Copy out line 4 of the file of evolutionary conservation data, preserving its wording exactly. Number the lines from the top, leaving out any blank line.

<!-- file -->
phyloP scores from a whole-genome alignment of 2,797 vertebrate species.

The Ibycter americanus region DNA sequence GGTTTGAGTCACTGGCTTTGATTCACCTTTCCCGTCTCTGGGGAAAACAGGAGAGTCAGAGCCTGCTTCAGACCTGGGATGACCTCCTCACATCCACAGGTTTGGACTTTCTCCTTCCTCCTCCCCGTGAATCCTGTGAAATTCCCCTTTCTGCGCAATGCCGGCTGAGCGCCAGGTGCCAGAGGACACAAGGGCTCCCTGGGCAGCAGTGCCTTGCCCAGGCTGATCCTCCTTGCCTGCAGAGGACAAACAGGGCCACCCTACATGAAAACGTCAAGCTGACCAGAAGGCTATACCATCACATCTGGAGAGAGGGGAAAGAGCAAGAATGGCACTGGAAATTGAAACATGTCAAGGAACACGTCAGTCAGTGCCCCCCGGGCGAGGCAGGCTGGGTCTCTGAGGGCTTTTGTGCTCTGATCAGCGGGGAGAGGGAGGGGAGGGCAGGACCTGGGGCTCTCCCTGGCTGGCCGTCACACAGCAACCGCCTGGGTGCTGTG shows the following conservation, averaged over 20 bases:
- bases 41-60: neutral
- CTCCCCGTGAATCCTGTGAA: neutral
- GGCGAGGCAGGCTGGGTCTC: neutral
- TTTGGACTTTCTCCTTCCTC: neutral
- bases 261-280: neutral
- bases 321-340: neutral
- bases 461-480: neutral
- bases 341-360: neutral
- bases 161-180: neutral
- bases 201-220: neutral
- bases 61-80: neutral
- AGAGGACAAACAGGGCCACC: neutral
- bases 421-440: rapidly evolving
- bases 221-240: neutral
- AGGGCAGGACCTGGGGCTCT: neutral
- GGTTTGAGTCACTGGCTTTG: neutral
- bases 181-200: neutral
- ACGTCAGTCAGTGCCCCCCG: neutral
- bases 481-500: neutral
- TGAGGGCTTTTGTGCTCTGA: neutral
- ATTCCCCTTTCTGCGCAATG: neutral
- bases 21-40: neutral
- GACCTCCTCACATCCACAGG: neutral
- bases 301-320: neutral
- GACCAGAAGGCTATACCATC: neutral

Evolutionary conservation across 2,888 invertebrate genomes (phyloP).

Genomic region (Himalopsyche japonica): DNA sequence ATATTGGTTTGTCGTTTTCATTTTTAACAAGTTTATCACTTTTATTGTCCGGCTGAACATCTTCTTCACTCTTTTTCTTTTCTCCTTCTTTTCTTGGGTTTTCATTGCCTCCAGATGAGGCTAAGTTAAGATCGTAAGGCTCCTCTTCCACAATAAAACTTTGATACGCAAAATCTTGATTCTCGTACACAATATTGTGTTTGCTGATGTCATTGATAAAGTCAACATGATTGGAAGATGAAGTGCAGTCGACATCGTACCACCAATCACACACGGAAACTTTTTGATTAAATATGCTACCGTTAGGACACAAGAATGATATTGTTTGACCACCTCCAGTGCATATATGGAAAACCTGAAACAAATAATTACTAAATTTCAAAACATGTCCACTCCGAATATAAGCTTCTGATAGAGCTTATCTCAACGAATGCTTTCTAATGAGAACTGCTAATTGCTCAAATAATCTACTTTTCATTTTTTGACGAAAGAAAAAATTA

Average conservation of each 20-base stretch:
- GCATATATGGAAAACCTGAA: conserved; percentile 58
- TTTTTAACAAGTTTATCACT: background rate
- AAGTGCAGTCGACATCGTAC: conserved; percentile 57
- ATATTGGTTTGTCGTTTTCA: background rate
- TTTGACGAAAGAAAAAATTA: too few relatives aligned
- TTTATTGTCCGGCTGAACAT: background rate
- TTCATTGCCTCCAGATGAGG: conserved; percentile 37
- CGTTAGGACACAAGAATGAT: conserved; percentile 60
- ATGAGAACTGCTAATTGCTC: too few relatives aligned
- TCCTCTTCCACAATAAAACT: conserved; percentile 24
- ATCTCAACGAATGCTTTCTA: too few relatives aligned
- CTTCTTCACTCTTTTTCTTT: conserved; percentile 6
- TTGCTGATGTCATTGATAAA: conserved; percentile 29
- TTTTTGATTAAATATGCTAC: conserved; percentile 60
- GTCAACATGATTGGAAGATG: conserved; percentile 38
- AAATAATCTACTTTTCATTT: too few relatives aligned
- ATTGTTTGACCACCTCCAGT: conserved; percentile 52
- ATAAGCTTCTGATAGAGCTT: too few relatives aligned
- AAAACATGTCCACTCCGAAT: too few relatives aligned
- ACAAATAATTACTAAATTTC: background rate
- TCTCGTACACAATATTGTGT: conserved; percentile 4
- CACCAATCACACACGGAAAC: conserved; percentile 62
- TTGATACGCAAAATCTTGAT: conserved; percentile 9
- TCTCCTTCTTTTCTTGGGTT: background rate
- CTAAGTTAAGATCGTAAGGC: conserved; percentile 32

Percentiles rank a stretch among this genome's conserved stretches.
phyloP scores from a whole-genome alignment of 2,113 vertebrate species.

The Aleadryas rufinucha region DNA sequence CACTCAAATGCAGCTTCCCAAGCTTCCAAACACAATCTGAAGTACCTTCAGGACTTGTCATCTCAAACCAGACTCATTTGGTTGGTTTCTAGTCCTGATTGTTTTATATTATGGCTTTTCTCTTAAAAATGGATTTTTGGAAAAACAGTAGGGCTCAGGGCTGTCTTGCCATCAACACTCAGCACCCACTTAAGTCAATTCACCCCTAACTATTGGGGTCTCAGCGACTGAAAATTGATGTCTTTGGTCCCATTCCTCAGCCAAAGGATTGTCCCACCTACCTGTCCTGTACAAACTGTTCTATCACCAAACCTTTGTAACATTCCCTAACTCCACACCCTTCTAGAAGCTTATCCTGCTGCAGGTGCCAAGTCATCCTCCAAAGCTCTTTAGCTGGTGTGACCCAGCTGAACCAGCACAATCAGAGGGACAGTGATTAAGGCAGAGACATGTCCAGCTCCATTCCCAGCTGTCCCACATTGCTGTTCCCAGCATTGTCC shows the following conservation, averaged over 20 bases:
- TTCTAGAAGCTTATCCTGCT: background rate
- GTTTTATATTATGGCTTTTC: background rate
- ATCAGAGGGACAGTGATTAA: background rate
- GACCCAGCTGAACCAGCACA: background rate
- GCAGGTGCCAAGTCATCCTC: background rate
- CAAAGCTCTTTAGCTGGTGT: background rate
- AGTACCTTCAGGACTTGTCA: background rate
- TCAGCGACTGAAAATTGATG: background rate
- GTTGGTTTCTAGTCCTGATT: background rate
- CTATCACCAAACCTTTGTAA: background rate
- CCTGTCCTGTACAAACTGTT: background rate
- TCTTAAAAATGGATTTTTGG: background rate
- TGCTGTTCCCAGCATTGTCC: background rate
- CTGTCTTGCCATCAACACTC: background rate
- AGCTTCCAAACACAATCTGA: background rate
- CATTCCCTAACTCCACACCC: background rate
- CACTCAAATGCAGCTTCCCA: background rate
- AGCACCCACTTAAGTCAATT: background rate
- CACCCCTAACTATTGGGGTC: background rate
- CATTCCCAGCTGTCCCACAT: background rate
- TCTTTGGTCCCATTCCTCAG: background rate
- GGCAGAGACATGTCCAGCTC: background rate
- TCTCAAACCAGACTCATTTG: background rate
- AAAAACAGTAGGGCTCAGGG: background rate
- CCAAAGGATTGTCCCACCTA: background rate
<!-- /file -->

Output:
- CTCCCCGTGAATCCTGTGAA: neutral